AS/NZS 4766 - Compliance of raw materials

Section 5 and 6.1 of the standard focus on the raw material used in manufacturing tanks. They define requirements for material properties that play a vital role in the longevity of a tank. You can use the list below to navigate through the information on this page.

And, in case you are interested in still more details, ARMA have put together a booklet a few years ago which contains information on a variety of material properties and their influence on the properties of a tank as well as detailed information on how the different tests are carried out. You can get a copy through ARMA.

 

AS/NZS 4766 compliance requirements for raw materials

 

General Requirements

The material used must be a colour compound. Dry blends, produced by mixing natural polyethylene powder with dry pigment, cannot be used to produce AS/NZS4766 compliant tanks. Reground, recycled or reprocessed material is also not to be used.
 

Melt Flow Index (MFI)

The MFI of the material must not vary by more than 20% from the value nominated by the compound manufacturer. Limiting the MFI variance ensures that there are no significant variations in properties that are dependent on molecular weight like ESCR, long term strength and toughness of the material. Even though the standard lists this test as a type test only, this is a routine test and suppliers will carry out MFI tests on every batch they produce.
 

Thermal stability of the base resin

The thermal stability of the base resin is verified through an oven ageing test where the polymer is kept at 100C for 100 days. The MFI of the sample before and after ageing must not vary by more than 20%. This test is meant to ensure that the base resin contains sufficient antioxidants to protect the material from thermal degradation during both the compounding and rotomoulding processes. This is a type test and only needs to be carried out if there are changes to the antioxidant package.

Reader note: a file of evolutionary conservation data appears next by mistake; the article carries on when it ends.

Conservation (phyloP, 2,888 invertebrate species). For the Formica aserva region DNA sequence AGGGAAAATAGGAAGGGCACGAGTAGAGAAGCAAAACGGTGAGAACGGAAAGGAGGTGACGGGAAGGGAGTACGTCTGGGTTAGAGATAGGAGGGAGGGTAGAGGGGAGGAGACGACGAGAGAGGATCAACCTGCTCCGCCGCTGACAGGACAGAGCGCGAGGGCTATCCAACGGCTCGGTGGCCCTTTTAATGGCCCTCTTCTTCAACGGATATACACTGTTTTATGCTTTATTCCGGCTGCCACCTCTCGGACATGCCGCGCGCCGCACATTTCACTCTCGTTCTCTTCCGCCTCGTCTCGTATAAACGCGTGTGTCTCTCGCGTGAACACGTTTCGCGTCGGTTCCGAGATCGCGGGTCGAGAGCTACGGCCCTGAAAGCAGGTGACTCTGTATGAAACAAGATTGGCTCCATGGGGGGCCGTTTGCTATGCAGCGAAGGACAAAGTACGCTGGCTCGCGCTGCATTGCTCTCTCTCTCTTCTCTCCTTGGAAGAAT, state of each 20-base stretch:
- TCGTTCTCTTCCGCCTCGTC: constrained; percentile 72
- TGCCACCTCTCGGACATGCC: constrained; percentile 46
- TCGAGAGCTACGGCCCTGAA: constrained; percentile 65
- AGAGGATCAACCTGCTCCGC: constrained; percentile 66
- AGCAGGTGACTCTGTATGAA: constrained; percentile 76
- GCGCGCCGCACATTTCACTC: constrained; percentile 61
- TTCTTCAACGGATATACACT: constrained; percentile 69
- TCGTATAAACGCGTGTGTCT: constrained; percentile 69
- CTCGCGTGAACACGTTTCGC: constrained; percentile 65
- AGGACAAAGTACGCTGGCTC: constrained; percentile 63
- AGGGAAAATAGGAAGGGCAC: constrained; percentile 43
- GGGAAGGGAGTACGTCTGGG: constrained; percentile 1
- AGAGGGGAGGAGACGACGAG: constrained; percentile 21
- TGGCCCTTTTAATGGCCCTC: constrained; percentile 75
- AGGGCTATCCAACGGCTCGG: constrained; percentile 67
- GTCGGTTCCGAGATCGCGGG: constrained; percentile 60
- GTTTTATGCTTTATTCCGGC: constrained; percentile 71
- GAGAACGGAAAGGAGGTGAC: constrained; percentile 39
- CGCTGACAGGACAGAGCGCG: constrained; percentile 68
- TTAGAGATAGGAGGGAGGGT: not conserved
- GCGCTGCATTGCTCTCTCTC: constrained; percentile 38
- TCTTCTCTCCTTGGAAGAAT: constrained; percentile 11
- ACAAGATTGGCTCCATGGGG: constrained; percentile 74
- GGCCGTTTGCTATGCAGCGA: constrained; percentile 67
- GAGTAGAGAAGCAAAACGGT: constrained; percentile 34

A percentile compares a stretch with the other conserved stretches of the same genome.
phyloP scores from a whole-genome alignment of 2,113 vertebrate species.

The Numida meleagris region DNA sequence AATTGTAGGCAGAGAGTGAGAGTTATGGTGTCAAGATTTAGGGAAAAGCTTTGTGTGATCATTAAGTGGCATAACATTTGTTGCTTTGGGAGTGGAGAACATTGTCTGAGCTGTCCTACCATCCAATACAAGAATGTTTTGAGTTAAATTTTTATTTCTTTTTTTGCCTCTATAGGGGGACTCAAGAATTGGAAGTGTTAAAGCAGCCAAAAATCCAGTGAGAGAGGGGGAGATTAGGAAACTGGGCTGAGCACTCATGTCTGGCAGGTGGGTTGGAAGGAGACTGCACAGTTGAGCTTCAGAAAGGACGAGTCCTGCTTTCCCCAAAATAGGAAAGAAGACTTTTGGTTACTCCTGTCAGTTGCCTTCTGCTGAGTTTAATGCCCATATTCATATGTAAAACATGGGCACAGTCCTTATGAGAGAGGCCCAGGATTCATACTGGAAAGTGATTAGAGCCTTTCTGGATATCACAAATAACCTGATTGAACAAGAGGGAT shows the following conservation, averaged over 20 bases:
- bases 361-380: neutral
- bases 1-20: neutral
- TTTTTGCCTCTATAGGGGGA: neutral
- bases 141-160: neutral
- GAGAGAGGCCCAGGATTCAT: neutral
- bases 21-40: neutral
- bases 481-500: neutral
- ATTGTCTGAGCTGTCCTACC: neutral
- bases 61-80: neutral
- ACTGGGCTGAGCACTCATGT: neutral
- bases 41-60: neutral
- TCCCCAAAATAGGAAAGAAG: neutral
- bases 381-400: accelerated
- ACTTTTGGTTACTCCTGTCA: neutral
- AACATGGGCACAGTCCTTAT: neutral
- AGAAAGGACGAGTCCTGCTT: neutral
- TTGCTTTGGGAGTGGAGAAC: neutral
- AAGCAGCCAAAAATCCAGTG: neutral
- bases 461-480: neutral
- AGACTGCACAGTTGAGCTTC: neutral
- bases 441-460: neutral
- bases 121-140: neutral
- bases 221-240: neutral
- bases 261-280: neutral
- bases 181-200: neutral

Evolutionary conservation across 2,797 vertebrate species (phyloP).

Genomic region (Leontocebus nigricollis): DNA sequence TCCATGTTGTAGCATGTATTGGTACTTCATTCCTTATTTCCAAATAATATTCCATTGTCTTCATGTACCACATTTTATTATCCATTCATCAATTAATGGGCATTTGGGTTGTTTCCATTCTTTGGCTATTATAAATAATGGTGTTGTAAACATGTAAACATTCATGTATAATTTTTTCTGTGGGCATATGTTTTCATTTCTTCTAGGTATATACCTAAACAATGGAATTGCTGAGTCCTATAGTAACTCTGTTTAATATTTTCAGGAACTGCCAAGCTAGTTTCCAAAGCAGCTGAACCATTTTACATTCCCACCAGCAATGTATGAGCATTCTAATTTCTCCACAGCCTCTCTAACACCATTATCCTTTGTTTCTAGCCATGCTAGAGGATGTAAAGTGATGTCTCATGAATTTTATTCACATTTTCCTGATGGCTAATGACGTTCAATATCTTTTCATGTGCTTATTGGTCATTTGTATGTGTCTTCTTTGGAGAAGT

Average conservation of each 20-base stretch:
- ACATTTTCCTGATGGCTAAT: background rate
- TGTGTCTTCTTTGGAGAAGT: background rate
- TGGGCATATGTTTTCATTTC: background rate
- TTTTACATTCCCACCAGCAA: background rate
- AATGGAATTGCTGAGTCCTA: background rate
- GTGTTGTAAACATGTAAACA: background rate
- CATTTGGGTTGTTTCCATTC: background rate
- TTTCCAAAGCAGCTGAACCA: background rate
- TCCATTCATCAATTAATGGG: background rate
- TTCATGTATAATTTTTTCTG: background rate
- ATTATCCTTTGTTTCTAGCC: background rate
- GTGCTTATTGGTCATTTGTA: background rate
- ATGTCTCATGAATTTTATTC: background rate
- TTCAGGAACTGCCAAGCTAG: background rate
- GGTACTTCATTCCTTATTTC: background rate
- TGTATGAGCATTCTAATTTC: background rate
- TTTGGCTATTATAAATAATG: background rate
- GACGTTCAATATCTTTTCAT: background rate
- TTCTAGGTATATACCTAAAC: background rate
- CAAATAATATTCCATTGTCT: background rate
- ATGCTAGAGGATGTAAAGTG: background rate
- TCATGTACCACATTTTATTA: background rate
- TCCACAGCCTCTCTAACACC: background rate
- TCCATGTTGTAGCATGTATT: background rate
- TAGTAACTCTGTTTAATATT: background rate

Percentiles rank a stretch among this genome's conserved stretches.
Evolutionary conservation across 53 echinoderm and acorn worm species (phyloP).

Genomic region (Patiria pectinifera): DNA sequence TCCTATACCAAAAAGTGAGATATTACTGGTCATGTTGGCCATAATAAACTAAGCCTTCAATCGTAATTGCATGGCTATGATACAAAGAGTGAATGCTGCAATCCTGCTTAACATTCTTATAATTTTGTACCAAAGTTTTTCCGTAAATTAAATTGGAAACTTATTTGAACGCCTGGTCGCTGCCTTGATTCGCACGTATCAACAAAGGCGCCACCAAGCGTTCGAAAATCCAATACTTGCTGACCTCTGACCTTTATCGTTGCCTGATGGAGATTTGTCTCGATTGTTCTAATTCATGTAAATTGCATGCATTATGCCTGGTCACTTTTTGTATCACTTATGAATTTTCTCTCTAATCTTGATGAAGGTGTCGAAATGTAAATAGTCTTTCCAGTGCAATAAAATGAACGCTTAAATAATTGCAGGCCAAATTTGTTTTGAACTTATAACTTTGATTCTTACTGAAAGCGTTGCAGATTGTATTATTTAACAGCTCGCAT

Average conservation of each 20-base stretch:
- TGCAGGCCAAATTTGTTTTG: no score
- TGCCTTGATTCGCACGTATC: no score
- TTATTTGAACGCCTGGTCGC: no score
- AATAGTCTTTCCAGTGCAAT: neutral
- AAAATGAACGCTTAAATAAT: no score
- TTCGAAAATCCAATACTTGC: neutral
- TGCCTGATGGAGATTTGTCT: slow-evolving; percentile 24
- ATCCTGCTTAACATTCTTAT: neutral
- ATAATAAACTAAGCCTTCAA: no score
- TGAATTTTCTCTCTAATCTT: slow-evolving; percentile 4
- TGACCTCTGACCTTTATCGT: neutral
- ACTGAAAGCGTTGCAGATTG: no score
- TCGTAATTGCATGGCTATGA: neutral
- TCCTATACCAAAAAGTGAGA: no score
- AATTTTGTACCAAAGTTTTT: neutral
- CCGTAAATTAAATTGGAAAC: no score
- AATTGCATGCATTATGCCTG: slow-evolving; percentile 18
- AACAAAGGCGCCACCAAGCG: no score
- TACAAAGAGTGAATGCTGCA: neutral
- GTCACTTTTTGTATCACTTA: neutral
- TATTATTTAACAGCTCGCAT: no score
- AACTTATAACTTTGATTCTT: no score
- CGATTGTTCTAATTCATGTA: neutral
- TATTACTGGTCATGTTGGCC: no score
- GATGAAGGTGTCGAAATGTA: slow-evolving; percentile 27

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UV resistance

Polyethylene is attacked by UV light and in order to prevent degradation of the material, which leads to a loss of long term strength and ultimately failure of the tank, stabilisers are added. UV stabilisation of a material is verified by conducting tensile tests on unpigmented material and comparing its elongation at break before and after exposure to UV light in a weatherometer. Elongation at break is effected by the fine cracks in the sample surface that occur when exposure to UV light causes degradation of the material. For compliance with AS/NZS 4766, elongation at break of the material after 8,000 hrs in a weatherometer must be at least 50% of the tensile strength before exposure. This corresponds to a UV8 rating. This is a type test that only has to be carried out if there are changes to the UV stabiliser package.
 

Pigment/Additive dispersion

The standard requires all pigments and additives to be dispersed evenly throughout the polymer to ensure even distribution of all components. This is particularly important in materials that use non UV stabilised base resins, with the stabiliser introduced as part of the pigment masterbatch. In these materials, where there is no pigment there is likely to be no UV stabiliser. Too much pigment, on the other hand, can have a negative effect on material strength. AS/NZS4766 compliant powders must be inspected for good pigment dispersion at regular intervals. The maximum allowed pigment content is 2%, with the exception of carbon black when it is used as UV stabiliser. This requires a higher add rate. Every batch of powder produced must be inspected for proper pigment dispersion at regular intervals.
 

Light Penetration

If enough light penetrates through the walls of a tank, algae growth inside the tank can occur. Therefore, AS4766 defines a limit for the light transmittance through the materials used. Since the light is blocked out by the pigments contained in the material, opacity will vary from colour to colour (high opacity = low light transmission, low opacity = high light transmission). This is a type test that has to be repeated every five years for each colour masterbatch used.


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Stress crack resistance